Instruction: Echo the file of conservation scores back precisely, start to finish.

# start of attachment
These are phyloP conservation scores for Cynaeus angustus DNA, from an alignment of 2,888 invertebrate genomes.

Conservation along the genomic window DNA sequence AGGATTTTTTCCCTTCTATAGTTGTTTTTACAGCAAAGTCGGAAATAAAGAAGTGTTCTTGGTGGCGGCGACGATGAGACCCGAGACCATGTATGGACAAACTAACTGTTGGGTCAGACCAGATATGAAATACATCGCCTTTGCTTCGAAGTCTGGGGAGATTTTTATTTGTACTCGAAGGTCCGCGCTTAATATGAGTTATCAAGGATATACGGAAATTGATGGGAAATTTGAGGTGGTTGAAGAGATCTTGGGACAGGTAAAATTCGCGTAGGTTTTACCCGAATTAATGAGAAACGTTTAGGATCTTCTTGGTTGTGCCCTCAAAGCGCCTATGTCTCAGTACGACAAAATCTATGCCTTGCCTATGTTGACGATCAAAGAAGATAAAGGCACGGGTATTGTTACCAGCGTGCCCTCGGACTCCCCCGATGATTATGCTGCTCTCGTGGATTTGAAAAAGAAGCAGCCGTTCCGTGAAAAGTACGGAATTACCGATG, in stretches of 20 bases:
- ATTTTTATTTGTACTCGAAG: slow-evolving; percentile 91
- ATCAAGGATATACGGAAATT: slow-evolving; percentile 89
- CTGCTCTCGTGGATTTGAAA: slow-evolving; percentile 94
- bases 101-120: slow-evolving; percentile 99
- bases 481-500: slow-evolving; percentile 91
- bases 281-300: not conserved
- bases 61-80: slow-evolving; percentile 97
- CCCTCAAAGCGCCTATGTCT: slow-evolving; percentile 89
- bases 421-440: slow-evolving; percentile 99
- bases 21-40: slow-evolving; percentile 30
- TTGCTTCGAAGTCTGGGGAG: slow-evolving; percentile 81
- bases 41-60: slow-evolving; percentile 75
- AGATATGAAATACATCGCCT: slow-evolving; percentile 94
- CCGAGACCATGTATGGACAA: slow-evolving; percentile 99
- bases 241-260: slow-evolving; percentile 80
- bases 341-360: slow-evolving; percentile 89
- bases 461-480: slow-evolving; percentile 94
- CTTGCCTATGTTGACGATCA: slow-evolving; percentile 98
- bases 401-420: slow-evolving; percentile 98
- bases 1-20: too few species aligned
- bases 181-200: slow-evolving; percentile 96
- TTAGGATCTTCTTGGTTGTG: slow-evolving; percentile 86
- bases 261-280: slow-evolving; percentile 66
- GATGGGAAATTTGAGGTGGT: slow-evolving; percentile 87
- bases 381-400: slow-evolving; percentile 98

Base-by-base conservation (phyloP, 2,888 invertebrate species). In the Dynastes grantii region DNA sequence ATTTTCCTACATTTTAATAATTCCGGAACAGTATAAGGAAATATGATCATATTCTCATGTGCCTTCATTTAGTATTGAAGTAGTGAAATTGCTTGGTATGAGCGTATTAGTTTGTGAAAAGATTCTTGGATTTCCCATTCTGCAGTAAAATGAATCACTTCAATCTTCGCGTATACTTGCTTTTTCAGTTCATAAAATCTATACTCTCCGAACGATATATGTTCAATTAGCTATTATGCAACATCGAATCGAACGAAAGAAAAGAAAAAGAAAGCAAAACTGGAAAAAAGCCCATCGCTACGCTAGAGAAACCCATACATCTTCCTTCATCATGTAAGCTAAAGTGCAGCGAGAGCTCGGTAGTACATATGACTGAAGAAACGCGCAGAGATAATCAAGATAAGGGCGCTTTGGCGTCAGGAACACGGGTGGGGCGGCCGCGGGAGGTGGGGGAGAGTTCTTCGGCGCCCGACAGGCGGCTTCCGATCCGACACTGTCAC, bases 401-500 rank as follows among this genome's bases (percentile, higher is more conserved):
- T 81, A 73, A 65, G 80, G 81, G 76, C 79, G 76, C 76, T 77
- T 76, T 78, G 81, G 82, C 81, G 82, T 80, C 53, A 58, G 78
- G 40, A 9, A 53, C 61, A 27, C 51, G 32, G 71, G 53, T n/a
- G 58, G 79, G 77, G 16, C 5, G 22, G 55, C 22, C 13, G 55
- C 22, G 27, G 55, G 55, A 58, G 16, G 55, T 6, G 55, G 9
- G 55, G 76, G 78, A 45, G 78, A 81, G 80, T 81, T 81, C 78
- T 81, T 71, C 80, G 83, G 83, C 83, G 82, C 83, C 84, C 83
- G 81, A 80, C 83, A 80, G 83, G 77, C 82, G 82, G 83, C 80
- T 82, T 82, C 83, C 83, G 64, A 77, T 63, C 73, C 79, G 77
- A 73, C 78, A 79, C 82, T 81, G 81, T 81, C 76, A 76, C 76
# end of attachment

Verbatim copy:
These are phyloP conservation scores for Cynaeus angustus DNA, from an alignment of 2,888 invertebrate genomes.

Conservation along the genomic window DNA sequence AGGATTTTTTCCCTTCTATAGTTGTTTTTACAGCAAAGTCGGAAATAAAGAAGTGTTCTTGGTGGCGGCGACGATGAGACCCGAGACCATGTATGGACAAACTAACTGTTGGGTCAGACCAGATATGAAATACATCGCCTTTGCTTCGAAGTCTGGGGAGATTTTTATTTGTACTCGAAGGTCCGCGCTTAATATGAGTTATCAAGGATATACGGAAATTGATGGGAAATTTGAGGTGGTTGAAGAGATCTTGGGACAGGTAAAATTCGCGTAGGTTTTACCCGAATTAATGAGAAACGTTTAGGATCTTCTTGGTTGTGCCCTCAAAGCGCCTATGTCTCAGTACGACAAAATCTATGCCTTGCCTATGTTGACGATCAAAGAAGATAAAGGCACGGGTATTGTTACCAGCGTGCCCTCGGACTCCCCCGATGATTATGCTGCTCTCGTGGATTTGAAAAAGAAGCAGCCGTTCCGTGAAAAGTACGGAATTACCGATG, in stretches of 20 bases:
- ATTTTTATTTGTACTCGAAG: slow-evolving; percentile 91
- ATCAAGGATATACGGAAATT: slow-evolving; percentile 89
- CTGCTCTCGTGGATTTGAAA: slow-evolving; percentile 94
- bases 101-120: slow-evolving; percentile 99
- bases 481-500: slow-evolving; percentile 91
- bases 281-300: not conserved
- bases 61-80: slow-evolving; percentile 97
- CCCTCAAAGCGCCTATGTCT: slow-evolving; percentile 89
- bases 421-440: slow-evolving; percentile 99
- bases 21-40: slow-evolving; percentile 30
- TTGCTTCGAAGTCTGGGGAG: slow-evolving; percentile 81
- bases 41-60: slow-evolving; percentile 75
- AGATATGAAATACATCGCCT: slow-evolving; percentile 94
- CCGAGACCATGTATGGACAA: slow-evolving; percentile 99
- bases 241-260: slow-evolving; percentile 80
- bases 341-360: slow-evolving; percentile 89
- bases 461-480: slow-evolving; percentile 94
- CTTGCCTATGTTGACGATCA: slow-evolving; percentile 98
- bases 401-420: slow-evolving; percentile 98
- bases 1-20: too few species aligned
- bases 181-200: slow-evolving; percentile 96
- TTAGGATCTTCTTGGTTGTG: slow-evolving; percentile 86
- bases 261-280: slow-evolving; percentile 66
- GATGGGAAATTTGAGGTGGT: slow-evolving; percentile 87
- bases 381-400: slow-evolving; percentile 98

Base-by-base conservation (phyloP, 2,888 invertebrate species). In the Dynastes grantii region DNA sequence ATTTTCCTACATTTTAATAATTCCGGAACAGTATAAGGAAATATGATCATATTCTCATGTGCCTTCATTTAGTATTGAAGTAGTGAAATTGCTTGGTATGAGCGTATTAGTTTGTGAAAAGATTCTTGGATTTCCCATTCTGCAGTAAAATGAATCACTTCAATCTTCGCGTATACTTGCTTTTTCAGTTCATAAAATCTATACTCTCCGAACGATATATGTTCAATTAGCTATTATGCAACATCGAATCGAACGAAAGAAAAGAAAAAGAAAGCAAAACTGGAAAAAAGCCCATCGCTACGCTAGAGAAACCCATACATCTTCCTTCATCATGTAAGCTAAAGTGCAGCGAGAGCTCGGTAGTACATATGACTGAAGAAACGCGCAGAGATAATCAAGATAAGGGCGCTTTGGCGTCAGGAACACGGGTGGGGCGGCCGCGGGAGGTGGGGGAGAGTTCTTCGGCGCCCGACAGGCGGCTTCCGATCCGACACTGTCAC, bases 401-500 rank as follows among this genome's bases (percentile, higher is more conserved):
- T 81, A 73, A 65, G 80, G 81, G 76, C 79, G 76, C 76, T 77
- T 76, T 78, G 81, G 82, C 81, G 82, T 80, C 53, A 58, G 78
- G 40, A 9, A 53, C 61, A 27, C 51, G 32, G 71, G 53, T n/a
- G 58, G 79, G 77, G 16, C 5, G 22, G 55, C 22, C 13, G 55
- C 22, G 27, G 55, G 55, A 58, G 16, G 55, T 6, G 55, G 9
- G 55, G 76, G 78, A 45, G 78, A 81, G 80, T 81, T 81, C 78
- T 81, T 71, C 80, G 83, G 83, C 83, G 82, C 83, C 84, C 83
- G 81, A 80, C 83, A 80, G 83, G 77, C 82, G 82, G 83, C 80
- T 82, T 82, C 83, C 83, G 64, A 77, T 63, C 73, C 79, G 77
- A 73, C 78, A 79, C 82, T 81, G 81, T 81, C 76, A 76, C 76